Smart bandage for Xhronic wounds

By Dr Ananya Mandal, MD

Melbourne researchers have come up with new “smart bandage” that changes colour depending on the temperature of the skin beneath, giving health professionals a powerful new tool for treating wounds and monitoring possible infections.

Fibres used in the bandage can respond to changes in temperature. This came from Monash University team. PhD student Louise van der Werff said the bandage could enable chronic wounds to be treated quicker. Heat-sensitive fibres woven into the bandage are able to register temperature variations of less than 0.5 of a degree. The Smart Bandage research project was led by Robin Cranston who said, “Having the ability to collect a broader range of data on a wound’s status will have a significant impact on the understanding of chronic wounds and how best to treat them.”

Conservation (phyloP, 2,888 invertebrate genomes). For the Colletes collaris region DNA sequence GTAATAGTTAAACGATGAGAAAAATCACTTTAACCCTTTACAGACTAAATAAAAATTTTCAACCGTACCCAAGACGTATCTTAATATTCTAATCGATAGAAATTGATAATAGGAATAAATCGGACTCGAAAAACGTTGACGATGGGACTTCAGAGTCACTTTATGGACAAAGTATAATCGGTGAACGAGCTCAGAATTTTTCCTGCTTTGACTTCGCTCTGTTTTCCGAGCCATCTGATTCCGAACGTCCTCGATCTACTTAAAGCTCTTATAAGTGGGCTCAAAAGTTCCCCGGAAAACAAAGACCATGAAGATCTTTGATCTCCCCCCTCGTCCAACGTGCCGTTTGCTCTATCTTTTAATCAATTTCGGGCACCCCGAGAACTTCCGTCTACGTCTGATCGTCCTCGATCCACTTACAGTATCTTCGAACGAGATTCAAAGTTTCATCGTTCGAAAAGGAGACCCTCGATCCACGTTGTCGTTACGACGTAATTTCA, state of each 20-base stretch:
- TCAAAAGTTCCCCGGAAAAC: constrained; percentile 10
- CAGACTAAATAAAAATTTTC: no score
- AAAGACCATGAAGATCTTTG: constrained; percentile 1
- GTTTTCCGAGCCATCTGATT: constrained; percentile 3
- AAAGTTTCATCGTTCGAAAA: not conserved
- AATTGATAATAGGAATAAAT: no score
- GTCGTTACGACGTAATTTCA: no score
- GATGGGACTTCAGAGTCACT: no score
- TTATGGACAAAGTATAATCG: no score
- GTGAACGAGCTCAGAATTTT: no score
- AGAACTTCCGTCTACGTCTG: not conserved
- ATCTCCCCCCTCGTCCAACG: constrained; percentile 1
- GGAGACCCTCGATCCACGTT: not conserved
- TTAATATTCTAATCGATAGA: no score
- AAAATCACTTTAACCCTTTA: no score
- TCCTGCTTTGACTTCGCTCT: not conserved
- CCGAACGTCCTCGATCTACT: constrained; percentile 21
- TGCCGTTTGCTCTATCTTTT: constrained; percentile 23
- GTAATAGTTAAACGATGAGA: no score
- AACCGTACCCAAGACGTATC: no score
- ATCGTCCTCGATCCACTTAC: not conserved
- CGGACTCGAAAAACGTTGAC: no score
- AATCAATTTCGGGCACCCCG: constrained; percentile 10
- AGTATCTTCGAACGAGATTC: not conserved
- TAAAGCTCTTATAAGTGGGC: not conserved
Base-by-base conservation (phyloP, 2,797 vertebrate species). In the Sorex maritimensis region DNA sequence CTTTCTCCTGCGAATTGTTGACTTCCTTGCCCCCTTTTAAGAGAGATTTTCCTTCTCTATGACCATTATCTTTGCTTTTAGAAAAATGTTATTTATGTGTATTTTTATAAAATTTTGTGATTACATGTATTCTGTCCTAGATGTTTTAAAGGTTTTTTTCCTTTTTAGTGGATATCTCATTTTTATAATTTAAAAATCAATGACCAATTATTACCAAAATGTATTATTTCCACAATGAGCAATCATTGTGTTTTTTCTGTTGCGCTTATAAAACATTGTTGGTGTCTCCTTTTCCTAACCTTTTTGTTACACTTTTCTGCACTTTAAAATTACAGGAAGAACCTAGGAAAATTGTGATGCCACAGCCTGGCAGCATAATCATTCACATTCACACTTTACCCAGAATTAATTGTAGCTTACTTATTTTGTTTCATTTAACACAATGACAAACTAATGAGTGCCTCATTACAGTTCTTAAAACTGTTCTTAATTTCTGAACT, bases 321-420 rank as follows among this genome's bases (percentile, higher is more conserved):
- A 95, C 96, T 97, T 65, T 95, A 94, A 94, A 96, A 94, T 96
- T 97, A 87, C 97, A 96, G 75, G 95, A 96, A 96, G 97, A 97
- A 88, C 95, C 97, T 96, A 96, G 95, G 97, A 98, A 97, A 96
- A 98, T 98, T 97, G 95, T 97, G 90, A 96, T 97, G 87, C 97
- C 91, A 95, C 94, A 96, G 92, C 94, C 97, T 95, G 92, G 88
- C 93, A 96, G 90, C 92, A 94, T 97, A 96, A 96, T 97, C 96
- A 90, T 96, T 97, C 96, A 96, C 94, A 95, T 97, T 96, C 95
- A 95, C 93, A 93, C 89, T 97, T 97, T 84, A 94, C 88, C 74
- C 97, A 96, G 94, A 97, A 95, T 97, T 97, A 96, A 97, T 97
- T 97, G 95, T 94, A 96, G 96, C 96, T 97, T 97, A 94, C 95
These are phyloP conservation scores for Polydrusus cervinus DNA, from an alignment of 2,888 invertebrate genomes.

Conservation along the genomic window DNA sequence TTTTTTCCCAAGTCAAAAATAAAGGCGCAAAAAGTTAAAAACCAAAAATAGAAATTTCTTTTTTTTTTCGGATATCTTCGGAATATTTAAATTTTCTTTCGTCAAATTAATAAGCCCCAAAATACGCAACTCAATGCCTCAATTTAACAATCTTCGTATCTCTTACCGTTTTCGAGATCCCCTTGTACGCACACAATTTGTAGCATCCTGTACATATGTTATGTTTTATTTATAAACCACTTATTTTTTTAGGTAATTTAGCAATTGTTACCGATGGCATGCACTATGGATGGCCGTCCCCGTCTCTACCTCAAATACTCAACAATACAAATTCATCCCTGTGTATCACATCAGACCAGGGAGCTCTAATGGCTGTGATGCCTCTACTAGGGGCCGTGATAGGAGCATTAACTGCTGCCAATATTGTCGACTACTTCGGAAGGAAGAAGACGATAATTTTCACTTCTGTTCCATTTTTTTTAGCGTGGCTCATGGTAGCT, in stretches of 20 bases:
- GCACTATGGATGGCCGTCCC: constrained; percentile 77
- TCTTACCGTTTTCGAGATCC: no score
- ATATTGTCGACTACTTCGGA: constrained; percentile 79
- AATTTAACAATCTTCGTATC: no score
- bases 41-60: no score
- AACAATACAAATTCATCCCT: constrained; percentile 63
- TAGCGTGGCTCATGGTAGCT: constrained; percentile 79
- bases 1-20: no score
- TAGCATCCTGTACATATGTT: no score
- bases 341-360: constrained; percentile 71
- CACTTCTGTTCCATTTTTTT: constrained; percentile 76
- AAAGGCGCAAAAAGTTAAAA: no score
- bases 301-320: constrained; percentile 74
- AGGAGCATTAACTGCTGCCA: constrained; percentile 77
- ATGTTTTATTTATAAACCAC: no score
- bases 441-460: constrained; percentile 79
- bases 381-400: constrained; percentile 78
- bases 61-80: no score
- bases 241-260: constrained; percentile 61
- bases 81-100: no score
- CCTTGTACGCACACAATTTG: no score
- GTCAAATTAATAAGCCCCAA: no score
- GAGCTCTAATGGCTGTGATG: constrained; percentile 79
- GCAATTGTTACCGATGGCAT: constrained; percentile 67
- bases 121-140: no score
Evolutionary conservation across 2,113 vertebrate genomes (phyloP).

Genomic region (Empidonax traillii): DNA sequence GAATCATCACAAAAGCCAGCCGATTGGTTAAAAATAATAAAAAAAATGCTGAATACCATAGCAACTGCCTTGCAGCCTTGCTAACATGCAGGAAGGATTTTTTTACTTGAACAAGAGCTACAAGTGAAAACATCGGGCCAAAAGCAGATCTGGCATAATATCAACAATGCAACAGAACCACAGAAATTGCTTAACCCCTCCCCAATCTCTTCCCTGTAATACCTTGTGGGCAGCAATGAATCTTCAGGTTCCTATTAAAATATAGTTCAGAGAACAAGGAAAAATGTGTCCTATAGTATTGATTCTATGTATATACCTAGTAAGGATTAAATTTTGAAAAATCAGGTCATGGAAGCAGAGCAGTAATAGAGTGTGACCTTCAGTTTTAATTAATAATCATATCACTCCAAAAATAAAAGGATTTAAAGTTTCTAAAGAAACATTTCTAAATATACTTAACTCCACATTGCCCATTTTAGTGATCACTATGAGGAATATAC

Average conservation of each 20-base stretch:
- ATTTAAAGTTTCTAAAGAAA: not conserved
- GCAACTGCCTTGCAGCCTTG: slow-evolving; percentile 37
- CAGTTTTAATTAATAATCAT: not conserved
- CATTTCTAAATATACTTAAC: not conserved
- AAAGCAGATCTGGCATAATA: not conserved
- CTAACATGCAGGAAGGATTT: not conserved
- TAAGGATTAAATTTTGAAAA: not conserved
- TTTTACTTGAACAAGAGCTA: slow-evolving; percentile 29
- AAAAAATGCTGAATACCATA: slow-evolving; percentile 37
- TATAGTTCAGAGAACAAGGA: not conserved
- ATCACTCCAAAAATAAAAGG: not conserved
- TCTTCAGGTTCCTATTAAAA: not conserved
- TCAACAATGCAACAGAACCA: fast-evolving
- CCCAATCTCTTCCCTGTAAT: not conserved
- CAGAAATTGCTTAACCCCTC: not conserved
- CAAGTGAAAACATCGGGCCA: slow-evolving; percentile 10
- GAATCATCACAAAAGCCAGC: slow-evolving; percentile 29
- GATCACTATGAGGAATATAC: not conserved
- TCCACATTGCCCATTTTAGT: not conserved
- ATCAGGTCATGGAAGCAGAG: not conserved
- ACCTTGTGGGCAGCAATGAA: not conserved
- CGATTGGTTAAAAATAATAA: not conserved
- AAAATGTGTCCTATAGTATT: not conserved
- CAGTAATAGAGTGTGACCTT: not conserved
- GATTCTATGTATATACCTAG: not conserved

Chronic wounds afflict up to 3per cent of Australians, costing the health budget more than $500 million a year, the researchers say.

The smart bandage can indicate increases in temperature that may result from fevers and infections, or decreases resulting from medical issues such as blood clots. “We’ve tuned the fibre to show a healthy temperature as green. Dropping under that turns the bandage red and above is blue. It’s a little counter-intuitive,” Ms van der Werff said.

The research project is backed by a bandage manufacturer which Ms van der Werff declined to name for reasons of commercial confidentiality. The smart bandage now enters a trial phase and will take up to five years to come to market, according to Ms van der Werff. The new bandages have been announced as part of Fresh Science, a Federal Government-backed initiative for showcasing the work of young Australian scientists. Ms van der Werff is one of 16 early-career scientists chosen to present their research to the public for the first time as part of Fresh Science.

Other applications for the “thermochromic” fibres could include for weather-sensitive clothing, and even fashion. “I don’t want to try to revisit the whole hypercolour fad. This material is a bit more sophisticated, but it would be nice to see it get used in the fashion industry,” Ms van der Werff said.


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